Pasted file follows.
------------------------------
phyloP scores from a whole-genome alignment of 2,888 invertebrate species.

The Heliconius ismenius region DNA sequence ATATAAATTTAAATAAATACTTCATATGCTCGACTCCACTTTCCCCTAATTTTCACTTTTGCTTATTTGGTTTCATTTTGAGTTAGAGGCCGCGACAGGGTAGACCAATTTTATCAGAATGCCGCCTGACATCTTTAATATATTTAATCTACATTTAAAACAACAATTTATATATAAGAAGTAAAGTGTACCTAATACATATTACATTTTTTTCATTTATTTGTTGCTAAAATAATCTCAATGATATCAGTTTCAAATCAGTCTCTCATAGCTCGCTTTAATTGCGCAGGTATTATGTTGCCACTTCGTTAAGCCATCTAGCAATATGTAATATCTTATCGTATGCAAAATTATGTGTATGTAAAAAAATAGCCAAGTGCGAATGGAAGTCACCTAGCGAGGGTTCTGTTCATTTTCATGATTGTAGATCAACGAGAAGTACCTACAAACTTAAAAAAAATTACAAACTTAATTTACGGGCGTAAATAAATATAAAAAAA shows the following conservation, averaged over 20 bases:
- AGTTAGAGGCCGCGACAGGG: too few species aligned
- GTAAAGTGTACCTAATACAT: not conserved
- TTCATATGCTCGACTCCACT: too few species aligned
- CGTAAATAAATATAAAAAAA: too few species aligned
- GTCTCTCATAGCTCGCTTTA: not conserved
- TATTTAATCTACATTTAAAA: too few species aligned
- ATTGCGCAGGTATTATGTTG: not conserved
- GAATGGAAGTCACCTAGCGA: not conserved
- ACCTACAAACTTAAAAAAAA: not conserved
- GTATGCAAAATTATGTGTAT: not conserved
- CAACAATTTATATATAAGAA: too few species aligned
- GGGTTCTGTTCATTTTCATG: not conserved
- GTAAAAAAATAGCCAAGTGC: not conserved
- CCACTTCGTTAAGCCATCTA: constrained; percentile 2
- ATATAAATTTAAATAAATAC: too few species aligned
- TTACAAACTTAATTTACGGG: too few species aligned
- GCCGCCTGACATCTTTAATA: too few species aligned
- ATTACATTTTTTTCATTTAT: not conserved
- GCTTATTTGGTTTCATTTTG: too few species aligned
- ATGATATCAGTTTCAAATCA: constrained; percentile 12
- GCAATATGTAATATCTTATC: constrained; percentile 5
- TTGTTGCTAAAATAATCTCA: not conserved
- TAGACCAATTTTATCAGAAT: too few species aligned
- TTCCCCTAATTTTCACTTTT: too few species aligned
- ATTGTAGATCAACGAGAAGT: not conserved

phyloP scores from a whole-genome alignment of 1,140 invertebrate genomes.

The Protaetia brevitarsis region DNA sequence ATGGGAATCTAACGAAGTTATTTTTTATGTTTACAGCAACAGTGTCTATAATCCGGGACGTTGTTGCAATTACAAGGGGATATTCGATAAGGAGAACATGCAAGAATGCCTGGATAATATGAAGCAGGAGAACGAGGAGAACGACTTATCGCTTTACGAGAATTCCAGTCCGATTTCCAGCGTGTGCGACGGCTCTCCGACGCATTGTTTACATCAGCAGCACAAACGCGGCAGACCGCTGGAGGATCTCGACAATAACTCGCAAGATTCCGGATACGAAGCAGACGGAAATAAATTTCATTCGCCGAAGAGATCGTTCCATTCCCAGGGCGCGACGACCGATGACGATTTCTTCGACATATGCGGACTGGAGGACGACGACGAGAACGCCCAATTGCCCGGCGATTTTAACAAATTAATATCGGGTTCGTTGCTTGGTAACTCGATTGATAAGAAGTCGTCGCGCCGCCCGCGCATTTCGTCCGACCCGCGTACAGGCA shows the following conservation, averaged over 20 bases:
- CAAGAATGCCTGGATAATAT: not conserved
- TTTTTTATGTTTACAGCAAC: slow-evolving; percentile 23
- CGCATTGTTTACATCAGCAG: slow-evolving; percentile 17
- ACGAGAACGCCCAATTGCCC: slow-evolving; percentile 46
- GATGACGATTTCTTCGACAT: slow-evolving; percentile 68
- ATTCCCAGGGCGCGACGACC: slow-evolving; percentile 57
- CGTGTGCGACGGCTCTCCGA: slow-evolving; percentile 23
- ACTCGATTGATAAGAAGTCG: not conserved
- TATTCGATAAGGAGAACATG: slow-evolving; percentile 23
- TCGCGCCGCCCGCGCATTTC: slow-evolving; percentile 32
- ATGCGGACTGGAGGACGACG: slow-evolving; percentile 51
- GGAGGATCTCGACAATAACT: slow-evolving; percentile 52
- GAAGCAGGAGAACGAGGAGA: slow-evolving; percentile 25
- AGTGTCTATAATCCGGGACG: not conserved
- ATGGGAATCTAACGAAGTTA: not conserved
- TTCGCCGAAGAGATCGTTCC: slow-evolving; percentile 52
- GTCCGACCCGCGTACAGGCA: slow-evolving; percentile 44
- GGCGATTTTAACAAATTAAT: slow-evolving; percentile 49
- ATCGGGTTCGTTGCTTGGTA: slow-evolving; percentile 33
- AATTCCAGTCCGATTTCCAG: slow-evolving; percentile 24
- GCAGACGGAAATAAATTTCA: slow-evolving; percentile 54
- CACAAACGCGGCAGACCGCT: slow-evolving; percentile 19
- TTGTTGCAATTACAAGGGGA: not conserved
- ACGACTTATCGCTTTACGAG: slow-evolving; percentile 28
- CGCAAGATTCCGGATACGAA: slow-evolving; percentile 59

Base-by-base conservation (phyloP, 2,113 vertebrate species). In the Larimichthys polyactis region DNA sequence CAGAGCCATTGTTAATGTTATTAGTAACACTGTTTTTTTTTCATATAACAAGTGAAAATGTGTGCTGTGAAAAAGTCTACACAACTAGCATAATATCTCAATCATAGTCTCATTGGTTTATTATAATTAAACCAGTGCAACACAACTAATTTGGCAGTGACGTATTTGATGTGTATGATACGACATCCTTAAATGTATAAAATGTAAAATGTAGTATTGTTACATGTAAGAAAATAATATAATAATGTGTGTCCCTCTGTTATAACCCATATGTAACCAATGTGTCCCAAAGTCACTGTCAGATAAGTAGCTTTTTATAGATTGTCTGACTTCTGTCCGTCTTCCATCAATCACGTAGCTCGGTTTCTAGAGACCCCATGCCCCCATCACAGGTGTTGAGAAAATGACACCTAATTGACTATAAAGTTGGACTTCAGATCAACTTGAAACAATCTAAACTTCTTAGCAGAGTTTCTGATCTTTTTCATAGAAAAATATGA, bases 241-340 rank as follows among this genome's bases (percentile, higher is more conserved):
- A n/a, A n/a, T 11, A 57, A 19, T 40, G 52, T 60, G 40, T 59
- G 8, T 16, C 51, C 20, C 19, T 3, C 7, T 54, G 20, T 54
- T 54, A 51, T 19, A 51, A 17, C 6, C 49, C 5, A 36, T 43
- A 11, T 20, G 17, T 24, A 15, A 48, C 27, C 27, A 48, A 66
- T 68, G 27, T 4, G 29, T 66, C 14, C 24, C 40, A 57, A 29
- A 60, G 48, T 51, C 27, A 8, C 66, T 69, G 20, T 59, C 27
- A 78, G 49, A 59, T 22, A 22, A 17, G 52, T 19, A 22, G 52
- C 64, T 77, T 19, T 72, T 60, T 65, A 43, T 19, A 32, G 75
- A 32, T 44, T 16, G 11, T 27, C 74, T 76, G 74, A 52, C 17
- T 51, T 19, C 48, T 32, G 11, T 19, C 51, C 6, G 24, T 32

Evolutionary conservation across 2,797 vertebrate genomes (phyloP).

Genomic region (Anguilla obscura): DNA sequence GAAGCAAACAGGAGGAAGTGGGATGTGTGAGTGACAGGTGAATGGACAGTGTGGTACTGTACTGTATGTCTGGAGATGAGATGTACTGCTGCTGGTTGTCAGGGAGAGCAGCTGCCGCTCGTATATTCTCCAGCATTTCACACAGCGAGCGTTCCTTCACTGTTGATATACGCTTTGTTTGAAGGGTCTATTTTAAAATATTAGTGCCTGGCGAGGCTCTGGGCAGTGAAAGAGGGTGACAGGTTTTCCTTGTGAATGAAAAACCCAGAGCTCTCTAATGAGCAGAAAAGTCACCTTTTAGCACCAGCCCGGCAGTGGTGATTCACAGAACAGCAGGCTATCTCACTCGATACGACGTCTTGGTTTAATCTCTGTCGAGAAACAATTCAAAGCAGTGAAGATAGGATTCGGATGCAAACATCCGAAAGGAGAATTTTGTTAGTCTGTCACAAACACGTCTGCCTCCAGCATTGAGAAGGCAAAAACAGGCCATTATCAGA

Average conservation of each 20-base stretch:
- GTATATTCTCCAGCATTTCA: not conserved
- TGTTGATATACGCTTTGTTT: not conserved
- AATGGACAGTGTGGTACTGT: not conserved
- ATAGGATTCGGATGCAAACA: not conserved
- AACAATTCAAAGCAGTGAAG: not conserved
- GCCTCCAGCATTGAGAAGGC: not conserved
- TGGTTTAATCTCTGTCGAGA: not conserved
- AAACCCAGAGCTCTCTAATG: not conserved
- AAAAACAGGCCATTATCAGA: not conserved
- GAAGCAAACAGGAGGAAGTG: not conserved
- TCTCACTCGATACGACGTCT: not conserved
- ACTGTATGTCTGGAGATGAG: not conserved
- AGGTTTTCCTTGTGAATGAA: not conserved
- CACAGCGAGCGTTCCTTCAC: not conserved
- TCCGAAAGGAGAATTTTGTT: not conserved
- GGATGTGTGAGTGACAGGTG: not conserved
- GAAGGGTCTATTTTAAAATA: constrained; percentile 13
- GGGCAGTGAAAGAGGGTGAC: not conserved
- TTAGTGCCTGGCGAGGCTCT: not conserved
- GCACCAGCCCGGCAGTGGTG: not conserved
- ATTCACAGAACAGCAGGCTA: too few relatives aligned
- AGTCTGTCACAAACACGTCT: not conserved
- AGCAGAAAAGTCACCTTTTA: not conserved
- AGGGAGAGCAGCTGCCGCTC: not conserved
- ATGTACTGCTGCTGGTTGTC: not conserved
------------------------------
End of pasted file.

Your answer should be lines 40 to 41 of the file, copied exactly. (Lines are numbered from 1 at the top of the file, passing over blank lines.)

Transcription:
- ATGCGGACTGGAGGACGACG: slow-evolving; percentile 51
- GGAGGATCTCGACAATAACT: slow-evolving; percentile 52